US companies holding business in Colombia are concerned over the possibility of new taxes that could emerge from a reform currently being considered by a group of experts selected by the government.
This sentiment was aired at Wednesday’s annual meeting of the American Business Council (CEA), an organization that brings together 125 US companies present in Colombia.
Company representatives highlighted at the event that American firms operating in the country generate more than 7% of Colombia’s gross domestic product, and a similar percentage of the taxes collected. Last year, the companies invested more than $15 million into the country.
Referring to the proposed structural reform, Director of the CEA Ricardo Triana said that they hope that this “does not continue taxing businesses, because that makes them less competitive both in the country and around the world.”
Triana suggested that it would be better to increase the base level of taxed individuals and to better control evasion and smuggling crimes.
Finance Minister Mauricio Cardenas said that the CEA requested a meeting a few days ago on this matter, and that they had already met.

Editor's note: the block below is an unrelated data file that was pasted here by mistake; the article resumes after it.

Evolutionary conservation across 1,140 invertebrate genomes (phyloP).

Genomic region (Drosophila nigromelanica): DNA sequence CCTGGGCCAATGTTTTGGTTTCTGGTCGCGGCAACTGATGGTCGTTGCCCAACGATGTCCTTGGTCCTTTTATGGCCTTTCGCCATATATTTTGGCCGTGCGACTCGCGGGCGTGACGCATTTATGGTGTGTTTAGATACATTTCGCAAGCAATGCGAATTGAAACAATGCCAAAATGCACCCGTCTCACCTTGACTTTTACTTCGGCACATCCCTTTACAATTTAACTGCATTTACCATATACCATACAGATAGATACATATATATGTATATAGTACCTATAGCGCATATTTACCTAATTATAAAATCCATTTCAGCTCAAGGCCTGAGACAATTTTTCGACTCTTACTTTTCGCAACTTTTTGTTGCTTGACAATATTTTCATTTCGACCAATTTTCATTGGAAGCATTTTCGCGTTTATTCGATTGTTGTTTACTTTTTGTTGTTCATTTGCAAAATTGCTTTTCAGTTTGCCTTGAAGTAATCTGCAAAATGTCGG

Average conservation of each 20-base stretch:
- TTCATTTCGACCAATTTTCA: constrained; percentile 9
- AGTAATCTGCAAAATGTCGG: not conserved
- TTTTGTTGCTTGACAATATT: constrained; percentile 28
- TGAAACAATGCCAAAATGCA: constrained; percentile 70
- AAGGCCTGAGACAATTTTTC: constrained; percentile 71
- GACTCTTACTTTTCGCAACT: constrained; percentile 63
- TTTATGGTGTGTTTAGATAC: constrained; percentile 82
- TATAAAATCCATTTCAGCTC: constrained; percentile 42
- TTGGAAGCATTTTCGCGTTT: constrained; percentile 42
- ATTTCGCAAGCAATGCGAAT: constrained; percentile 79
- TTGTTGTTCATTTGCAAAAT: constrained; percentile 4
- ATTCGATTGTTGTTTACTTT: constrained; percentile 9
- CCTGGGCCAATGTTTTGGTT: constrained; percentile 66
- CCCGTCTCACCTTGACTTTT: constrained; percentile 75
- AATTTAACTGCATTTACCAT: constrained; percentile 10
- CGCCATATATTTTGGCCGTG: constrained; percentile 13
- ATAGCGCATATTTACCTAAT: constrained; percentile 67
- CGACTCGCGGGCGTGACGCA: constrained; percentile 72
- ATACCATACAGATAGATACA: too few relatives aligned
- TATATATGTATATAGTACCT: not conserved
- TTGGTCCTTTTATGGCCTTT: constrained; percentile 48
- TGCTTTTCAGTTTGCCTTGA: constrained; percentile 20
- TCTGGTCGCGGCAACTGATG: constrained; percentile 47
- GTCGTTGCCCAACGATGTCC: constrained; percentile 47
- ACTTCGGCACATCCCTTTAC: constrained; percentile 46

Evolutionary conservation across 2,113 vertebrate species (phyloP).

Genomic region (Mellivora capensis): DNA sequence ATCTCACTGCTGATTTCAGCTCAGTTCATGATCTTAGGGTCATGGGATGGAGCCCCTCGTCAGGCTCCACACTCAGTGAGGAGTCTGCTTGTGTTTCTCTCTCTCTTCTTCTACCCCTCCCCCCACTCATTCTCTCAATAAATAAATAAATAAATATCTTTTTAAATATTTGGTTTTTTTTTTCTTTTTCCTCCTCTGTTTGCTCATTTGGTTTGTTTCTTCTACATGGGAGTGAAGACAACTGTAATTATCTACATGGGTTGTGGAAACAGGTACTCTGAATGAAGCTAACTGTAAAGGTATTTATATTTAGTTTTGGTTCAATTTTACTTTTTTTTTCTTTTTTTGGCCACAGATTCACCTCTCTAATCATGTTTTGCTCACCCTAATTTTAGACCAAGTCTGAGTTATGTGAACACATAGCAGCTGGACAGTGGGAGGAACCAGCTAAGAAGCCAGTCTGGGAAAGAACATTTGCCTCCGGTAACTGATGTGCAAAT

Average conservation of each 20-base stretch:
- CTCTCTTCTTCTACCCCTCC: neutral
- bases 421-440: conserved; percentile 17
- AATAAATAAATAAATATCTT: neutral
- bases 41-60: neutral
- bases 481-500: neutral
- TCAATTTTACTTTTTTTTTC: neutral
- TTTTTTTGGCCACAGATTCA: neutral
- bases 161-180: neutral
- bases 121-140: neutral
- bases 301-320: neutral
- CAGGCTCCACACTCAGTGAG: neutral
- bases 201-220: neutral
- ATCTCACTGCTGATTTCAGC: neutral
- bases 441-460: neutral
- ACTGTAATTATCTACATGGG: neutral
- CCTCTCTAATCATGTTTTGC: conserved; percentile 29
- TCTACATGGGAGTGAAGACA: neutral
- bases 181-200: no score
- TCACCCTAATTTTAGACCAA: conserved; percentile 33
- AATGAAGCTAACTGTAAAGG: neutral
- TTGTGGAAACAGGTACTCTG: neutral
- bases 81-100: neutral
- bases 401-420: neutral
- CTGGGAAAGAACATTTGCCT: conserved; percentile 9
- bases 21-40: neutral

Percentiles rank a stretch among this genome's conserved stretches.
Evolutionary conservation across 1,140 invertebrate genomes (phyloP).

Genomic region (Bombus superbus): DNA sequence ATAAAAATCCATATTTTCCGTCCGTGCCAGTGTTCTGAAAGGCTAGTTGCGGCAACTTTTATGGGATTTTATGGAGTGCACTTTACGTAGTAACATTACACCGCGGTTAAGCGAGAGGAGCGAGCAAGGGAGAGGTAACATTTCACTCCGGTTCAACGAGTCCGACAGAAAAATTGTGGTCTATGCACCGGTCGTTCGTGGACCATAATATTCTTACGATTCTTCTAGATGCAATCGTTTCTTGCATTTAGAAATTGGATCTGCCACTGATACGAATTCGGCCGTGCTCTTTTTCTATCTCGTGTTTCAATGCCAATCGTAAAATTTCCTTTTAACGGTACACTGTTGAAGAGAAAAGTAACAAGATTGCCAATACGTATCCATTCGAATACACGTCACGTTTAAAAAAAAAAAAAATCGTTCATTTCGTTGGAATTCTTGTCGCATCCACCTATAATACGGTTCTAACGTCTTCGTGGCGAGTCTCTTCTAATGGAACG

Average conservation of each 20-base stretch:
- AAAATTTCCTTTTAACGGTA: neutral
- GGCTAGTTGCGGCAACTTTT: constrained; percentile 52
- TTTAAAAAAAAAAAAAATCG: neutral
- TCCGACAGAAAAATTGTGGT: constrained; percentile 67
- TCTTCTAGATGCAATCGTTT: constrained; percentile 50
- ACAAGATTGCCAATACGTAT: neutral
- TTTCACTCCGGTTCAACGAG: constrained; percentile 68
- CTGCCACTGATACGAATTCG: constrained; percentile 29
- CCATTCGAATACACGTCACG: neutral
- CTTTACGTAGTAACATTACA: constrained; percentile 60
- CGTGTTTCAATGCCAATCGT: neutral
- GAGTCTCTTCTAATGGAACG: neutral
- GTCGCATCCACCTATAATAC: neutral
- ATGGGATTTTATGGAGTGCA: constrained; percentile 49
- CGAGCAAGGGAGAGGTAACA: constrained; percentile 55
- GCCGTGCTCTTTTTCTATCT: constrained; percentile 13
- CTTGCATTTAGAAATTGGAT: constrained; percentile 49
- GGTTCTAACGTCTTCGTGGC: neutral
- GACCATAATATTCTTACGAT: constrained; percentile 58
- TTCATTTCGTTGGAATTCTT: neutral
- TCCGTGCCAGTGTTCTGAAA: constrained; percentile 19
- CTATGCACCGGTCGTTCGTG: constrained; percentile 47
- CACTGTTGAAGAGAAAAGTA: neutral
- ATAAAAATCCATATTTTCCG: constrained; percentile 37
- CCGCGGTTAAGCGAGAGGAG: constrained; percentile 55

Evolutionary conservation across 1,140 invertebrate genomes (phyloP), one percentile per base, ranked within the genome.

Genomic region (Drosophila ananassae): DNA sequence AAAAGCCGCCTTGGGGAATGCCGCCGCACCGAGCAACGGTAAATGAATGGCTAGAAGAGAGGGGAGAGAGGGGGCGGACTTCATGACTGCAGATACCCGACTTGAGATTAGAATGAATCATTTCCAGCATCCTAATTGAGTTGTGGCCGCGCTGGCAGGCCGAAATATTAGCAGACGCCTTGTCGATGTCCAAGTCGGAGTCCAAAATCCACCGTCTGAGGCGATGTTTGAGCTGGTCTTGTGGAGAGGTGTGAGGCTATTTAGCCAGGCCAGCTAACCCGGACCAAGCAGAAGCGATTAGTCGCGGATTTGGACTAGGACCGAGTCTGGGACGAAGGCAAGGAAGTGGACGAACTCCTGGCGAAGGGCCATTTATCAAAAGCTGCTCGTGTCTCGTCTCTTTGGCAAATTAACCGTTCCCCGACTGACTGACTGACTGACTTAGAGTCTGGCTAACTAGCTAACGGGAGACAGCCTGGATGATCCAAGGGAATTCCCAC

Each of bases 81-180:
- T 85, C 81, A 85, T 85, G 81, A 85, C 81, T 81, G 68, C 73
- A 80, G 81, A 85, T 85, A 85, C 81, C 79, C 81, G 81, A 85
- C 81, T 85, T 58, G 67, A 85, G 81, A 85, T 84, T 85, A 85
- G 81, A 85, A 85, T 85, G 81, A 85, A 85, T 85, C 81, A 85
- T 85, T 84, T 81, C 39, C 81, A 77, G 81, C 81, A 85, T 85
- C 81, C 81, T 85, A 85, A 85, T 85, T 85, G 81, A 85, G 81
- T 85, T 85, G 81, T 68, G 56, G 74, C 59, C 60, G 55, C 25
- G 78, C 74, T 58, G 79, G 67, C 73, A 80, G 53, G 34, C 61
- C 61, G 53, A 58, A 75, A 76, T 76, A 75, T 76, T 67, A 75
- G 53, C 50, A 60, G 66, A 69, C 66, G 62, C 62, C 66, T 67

According to Cardenas, the government is clear that the reform must not create a scenario that affects productivity.
The minister said the aim is to put in place taxes for informal sectors and to control evasion, a matter the government “are aware of” and “very committed” to solving.
Despite the fact that oil has accounted for 65% of US investment, Triana noted that the imminently expected price drop will be compensated in other areas.
Wednesday’s event also included an awards ceremony, in which the Colombian-American Chamber of Commerce was recognized for 60 years of operation.
Dow Chemical, Leo Burnett Colombia and Sonoco of Colombia were each praised for 50 years respectively, while 20 years of Colombian business has been carried out by Motorola, Cisco Systems, Avaya Communications, Emerson Electric, Seaboard of Colombia, McKinsey & Company and Mattel Colombia.